Rural Coalition Organized to Battle Litigation to Force Endangered Species Status for Lesser Prairie ChickenTue, 02 Dec 2014 05:30:14 CST
A new coalition is fighting to defend the rural way of life and economic prosperity in five states.
The coalition, comprised of the Kansas Farm Bureau, Kansas Corn Growers Association, Texas Farm Bureau, The American Farm Bureau Federation, New Mexico Farm and Livestock Bureau and Colorado Farm Bureau, opposes The Center for Biological Diversity, Defenders of Wildlife and WildEarth Guardians’ request that the lesser prairie chicken (LPC) be listed as an “endangered” species. The bird is currently listed as “threatened.” The LPC range is roughly 20 million acres, affecting 85 counties in Kansas, Oklahoma, Texas, New Mexico and Colorado. A spokesman for the Oklahoma Farm Bureau says that they "strongly support their efforts" but did not sign onto this effort, as the organization is involved in a different lawsuit pertaining to the Lesser Prairie Chicken and decided that they would not risk a possible conflict of the two.
“We are already seeing impacts from the ‘threatened’ listing,” said Jim Sipes, who farms near the primary habitat area. “We have seen wind generator projects leave the area. We have seen oil and gas companies pull out of the region. We have seen seismograph crews stopping seismograph work, and we are seeing effects on farms and ranches through the amount of grazing we are able to do.”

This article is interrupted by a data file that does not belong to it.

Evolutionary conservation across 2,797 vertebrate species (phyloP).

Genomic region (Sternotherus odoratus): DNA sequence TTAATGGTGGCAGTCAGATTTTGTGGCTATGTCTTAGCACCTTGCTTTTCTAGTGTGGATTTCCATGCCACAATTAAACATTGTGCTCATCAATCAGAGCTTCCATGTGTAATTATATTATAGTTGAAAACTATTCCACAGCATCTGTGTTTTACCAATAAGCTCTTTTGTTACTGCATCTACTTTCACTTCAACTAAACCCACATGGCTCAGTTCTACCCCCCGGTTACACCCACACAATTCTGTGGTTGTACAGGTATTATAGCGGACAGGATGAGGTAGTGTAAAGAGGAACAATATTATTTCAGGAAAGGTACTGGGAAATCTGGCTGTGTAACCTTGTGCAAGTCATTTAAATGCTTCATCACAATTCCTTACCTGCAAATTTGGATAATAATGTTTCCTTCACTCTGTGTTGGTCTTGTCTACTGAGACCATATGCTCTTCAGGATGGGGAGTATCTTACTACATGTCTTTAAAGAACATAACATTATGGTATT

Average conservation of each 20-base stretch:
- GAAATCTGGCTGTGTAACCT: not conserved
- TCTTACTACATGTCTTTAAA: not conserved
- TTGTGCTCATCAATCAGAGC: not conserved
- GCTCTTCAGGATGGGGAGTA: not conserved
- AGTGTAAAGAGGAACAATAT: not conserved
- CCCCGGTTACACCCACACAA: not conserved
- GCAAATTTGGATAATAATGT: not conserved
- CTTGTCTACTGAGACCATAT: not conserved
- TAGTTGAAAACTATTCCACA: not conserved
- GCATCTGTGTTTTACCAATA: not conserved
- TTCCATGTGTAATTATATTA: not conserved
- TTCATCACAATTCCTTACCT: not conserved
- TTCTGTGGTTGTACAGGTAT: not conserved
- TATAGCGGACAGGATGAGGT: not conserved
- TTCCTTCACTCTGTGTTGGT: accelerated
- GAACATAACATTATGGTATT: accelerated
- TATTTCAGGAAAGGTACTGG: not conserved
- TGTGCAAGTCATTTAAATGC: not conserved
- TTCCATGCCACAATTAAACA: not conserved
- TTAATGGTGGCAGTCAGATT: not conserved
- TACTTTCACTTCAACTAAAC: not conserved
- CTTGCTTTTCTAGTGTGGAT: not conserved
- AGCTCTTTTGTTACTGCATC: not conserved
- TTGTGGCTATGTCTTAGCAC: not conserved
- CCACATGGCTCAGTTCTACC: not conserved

The threat from an “endangered” designation reaches far beyond the farm gate to rural Main Street and local government.
“In our small communities, businesses on Main Street depend on farmers and ranchers,” said Marieta Hauser, an economic development administrator and rural Chamber of Commerce official. “If we don’t stop excessive regulations on farmers and ranchers, more and more often what you are going to see on Main Street in rural America is a ‘Going Out of Business’ sign. If farmers and ranchers don’t have money to spend, our main street businesses will not be able to survive. It’s that important.”
County commissioner Mick MacNair, who lives in the habitat area, is concerned that with a more restrictive designation of the LPC comes lower property values. With less oil, gas, and renewable energy development, the tax base reduction would be disastrous.
“How we are going to fund our county roads and keep them maintained? How are we going to fund our local police departments? How are we going to fund our EMS and fire departments?” MacNair asks. “These are essential government entities. With the loss of revenue this will cost us, we have some very grave concerns.”
The coalition has created a website to provide detailed information on the issue and the progress of a lawsuit opposing the listing. Users are also urged to donate to the legal fund to defer the cost of litigation.
For more information about this litigation, click here.
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